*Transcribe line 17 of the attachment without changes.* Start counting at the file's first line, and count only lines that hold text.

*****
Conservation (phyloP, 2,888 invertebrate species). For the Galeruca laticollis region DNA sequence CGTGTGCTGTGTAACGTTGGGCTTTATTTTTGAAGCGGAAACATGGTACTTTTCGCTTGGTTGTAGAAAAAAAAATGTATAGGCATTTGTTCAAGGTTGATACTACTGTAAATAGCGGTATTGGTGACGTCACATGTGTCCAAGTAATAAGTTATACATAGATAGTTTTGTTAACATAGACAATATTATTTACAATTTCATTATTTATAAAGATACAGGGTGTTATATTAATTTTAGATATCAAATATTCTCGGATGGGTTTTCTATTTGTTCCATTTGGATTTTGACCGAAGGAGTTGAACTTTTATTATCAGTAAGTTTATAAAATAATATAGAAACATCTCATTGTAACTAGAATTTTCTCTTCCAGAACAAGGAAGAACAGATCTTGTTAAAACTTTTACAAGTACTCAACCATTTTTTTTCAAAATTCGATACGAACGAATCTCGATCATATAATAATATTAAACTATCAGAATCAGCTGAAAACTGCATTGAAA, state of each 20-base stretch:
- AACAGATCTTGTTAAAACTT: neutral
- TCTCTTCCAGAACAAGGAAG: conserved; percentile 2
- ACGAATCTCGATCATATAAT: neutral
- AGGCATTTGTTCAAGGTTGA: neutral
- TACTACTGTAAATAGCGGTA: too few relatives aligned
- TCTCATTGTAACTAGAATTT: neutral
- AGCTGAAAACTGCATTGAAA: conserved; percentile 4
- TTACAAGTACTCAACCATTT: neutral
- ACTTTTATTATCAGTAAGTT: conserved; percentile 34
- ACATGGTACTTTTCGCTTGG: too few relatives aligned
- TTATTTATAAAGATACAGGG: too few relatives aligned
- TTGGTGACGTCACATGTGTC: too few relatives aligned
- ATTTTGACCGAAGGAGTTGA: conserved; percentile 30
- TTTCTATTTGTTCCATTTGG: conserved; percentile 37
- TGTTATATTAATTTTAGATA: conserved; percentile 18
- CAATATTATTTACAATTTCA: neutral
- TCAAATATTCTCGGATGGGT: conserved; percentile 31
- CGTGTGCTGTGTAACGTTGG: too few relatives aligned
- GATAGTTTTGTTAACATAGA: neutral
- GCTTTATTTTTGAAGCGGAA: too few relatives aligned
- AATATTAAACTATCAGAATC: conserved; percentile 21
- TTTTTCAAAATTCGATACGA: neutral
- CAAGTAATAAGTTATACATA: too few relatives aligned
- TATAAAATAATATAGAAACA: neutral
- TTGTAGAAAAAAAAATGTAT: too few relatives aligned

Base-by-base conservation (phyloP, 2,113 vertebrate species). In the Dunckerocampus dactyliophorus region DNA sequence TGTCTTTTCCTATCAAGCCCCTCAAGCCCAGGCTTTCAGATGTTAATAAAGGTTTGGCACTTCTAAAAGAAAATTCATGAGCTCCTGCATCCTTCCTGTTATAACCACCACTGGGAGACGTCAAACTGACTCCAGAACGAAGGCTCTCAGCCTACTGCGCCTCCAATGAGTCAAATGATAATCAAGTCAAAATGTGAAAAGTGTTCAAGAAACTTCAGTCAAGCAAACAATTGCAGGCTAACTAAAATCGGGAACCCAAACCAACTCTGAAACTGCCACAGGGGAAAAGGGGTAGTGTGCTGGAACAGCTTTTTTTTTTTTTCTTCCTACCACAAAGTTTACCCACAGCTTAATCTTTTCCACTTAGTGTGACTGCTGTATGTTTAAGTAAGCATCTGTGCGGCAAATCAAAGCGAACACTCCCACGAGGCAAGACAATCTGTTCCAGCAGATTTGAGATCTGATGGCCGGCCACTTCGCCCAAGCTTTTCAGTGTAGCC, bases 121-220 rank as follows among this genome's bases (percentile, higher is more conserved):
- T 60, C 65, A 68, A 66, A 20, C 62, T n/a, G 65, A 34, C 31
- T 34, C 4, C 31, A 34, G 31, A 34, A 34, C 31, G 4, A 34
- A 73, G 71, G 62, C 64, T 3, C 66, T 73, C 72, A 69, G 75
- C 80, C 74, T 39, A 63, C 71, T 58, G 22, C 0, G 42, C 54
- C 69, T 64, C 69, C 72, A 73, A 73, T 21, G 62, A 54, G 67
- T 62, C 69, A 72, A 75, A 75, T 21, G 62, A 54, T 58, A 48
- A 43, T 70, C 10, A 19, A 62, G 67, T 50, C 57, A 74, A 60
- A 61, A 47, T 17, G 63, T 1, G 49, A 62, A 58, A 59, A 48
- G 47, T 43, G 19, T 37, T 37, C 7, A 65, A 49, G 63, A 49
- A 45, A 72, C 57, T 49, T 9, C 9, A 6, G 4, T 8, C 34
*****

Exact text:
- CAATATTATTTACAATTTCA: neutral